- Apple Quinoa Bowl (e.g. with cinnamon)
Hot meals for lunch and dinner
- Tofu Pad Thai (Tofu, rice noodles and vegetables)
- Pasta Verde (e.g. wholemeal penne with tofu and broccoli)
- Lentil and spinach curry with coconut rice
- Chickpea omelet
- Sweet potato tempeh bowlRed lentil dhal
Snacks for in between
- Vegan banana ice cream
- Edamame with chili oil
- Vegetable sticks with hummus (e.g. carrots, cucumber, zucchini or peppers)
- Mixed nuts
- Oatmeal pancakes
What plant-based fitness dishes propel you to peak performance? Feel free to write me your ideas and tips in the comments.
Is sports and fitness clothing always vegan?
Whether running shoes, boxing gloves, bustiers, leggings, soccer shoes, outdoor jackets or headbands - for truly vegan fitness equipment you have to look a little closer. Because time and again animal materials are hiding, such as. Leather, wool, silk, down, cashmere or Fur, in the garments.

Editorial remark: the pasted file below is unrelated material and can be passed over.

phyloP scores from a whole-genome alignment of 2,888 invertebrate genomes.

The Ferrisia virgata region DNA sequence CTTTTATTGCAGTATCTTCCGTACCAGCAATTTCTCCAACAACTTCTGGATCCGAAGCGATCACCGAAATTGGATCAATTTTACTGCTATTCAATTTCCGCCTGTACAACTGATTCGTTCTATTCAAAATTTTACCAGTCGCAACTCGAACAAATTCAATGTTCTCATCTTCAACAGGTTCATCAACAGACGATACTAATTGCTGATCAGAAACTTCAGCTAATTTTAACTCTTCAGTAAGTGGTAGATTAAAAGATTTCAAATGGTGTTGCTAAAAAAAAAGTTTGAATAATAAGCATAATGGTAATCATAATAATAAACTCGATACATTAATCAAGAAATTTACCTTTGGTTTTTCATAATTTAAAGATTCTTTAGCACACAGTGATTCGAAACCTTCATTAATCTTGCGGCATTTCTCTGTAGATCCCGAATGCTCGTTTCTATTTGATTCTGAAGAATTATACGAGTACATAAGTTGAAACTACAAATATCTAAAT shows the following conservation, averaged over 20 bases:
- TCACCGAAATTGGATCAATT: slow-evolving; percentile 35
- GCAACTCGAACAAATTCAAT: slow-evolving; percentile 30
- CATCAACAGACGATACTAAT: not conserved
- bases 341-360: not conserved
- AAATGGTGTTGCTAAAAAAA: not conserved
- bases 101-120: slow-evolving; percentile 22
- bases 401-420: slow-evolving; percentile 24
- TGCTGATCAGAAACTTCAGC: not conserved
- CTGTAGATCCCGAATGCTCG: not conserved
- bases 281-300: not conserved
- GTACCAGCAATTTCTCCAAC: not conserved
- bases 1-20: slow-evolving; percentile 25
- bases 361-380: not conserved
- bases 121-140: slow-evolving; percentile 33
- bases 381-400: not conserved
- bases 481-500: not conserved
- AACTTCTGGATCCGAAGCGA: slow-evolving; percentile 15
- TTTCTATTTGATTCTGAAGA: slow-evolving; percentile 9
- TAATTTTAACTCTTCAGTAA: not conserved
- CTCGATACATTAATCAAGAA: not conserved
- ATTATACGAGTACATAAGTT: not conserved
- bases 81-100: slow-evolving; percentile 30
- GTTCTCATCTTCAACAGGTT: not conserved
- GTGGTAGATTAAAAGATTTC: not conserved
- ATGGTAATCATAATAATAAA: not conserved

Sometimes, however, animal ingredients cannot be identified either on the label or on the product itself. This is the case, for example, with the Adhesives, which, for example, may also consist of boiled hides or bones of animals.
Therefore, it makes sense to look directly at vegan fashion brands and suppliers of animal-free clothing. Vegan product seals, such as the following, provide you with a reliable indication. "Peta approved vegan" or the above all from food known "V-Label".
Which sports are vegan - and which are not or only partially?
One thing in advance: this is not about badmouthing or banning any particular sport. I just want to collect thoughts about which sports involve animals directly, indirectly or not at all.